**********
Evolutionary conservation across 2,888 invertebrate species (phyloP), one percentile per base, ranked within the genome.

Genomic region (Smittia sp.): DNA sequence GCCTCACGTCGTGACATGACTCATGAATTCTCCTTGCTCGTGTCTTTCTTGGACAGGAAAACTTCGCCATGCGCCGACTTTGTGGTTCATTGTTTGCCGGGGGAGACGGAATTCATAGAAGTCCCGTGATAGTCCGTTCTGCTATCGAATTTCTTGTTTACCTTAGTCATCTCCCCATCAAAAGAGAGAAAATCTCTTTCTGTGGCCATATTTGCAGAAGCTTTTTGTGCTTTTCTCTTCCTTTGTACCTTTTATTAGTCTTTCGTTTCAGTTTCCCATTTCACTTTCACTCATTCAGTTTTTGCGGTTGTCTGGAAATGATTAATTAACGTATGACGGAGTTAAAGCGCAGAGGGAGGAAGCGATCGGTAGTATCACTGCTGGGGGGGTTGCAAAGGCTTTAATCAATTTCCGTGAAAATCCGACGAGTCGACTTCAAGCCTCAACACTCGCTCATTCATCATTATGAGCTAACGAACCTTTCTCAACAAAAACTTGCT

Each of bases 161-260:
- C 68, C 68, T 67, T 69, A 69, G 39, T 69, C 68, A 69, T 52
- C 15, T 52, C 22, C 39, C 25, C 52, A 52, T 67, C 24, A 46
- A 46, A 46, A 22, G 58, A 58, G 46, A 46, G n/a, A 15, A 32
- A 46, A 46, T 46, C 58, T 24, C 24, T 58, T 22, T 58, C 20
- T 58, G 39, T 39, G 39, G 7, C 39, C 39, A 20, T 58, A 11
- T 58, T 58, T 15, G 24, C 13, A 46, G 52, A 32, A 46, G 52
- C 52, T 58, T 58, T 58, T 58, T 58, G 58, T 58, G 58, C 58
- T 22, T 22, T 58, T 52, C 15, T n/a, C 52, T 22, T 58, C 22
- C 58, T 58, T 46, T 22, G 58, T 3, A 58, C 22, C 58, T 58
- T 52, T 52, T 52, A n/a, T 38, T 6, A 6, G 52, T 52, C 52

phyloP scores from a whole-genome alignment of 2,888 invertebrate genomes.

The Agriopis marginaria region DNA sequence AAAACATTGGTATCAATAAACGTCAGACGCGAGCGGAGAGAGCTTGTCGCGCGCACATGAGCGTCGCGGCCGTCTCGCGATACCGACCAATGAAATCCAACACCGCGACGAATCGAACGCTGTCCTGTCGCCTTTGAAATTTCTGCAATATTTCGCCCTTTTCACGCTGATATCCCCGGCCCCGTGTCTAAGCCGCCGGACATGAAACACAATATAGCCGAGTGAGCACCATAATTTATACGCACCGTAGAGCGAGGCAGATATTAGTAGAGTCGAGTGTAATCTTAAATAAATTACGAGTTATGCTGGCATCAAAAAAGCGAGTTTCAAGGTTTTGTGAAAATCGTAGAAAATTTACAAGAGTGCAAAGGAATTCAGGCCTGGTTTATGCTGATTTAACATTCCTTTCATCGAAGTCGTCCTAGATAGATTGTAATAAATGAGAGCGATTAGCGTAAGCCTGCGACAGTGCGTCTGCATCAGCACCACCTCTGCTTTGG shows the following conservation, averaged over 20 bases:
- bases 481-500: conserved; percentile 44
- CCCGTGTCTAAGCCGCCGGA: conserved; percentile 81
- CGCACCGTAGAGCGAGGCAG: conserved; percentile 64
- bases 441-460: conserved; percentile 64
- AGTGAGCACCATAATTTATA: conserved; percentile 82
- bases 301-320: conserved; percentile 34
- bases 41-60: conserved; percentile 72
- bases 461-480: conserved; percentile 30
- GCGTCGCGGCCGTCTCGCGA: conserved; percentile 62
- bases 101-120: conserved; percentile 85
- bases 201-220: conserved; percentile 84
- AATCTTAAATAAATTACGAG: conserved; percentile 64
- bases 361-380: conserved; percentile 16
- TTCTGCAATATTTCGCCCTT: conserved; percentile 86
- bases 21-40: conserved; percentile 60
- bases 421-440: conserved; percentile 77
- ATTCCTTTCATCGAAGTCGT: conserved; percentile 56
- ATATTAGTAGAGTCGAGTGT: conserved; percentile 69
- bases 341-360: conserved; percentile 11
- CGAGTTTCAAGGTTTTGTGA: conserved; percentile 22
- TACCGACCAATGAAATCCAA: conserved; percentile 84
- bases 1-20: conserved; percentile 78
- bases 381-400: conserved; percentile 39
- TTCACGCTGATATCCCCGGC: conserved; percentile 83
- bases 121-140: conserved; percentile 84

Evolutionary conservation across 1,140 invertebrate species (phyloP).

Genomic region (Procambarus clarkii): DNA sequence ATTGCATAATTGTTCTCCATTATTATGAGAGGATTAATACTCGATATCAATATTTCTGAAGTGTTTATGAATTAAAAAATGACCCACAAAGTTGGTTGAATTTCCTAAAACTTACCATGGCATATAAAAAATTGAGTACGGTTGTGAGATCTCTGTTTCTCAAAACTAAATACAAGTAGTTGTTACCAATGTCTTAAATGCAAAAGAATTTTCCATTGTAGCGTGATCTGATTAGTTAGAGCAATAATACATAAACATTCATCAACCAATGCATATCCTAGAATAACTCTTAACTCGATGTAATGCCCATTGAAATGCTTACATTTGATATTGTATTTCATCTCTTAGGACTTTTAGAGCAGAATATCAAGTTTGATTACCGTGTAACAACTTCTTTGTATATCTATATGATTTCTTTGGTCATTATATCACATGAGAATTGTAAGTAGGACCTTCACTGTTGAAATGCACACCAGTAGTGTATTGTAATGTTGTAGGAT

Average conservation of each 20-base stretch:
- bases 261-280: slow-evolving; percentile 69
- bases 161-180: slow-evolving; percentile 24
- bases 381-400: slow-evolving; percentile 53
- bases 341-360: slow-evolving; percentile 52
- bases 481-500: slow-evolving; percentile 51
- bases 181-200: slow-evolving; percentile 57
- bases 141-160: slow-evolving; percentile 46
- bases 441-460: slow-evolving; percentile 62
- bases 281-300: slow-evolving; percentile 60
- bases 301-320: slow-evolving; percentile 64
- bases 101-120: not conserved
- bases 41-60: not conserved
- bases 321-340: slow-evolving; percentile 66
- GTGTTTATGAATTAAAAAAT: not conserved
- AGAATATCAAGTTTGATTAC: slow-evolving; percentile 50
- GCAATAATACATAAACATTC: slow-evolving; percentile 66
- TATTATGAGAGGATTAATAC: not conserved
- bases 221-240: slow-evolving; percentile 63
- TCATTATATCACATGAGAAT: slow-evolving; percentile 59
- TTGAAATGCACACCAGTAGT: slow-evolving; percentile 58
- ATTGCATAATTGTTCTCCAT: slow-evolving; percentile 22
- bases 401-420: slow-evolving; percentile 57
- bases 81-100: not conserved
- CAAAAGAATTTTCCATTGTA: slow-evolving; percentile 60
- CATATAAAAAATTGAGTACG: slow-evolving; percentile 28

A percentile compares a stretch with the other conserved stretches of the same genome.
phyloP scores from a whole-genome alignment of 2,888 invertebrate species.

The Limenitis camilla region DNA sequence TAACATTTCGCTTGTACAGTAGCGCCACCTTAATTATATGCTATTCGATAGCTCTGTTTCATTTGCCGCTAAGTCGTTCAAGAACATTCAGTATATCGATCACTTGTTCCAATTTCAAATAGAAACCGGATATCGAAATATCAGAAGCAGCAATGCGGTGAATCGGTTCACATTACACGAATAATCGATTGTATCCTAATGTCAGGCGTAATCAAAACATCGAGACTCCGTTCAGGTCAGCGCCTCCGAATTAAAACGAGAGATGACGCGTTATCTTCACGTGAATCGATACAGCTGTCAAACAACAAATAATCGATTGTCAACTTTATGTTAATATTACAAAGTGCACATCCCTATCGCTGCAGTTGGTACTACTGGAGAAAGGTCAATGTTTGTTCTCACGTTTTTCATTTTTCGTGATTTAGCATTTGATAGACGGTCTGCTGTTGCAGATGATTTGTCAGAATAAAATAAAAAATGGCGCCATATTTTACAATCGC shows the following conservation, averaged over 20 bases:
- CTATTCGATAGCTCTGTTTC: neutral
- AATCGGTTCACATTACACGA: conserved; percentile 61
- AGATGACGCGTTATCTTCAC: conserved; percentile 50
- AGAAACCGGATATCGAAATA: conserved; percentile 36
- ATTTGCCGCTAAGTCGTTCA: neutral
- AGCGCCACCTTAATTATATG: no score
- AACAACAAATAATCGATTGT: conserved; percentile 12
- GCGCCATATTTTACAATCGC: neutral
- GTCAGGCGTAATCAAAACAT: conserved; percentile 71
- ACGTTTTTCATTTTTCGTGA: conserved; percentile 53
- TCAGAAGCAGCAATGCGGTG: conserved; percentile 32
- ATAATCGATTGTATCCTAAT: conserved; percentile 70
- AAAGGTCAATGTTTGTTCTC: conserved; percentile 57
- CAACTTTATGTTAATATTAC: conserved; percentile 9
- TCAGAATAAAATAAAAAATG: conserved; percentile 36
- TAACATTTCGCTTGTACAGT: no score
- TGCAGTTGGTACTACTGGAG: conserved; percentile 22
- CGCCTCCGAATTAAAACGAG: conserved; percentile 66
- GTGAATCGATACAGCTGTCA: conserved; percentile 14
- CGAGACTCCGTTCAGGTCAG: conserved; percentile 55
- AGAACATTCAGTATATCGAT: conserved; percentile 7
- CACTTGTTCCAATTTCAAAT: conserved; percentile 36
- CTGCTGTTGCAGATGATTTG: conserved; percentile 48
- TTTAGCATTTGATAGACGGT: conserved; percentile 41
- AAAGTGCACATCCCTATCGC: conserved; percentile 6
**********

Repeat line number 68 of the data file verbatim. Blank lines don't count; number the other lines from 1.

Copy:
- CATATAAAAAATTGAGTACG: slow-evolving; percentile 28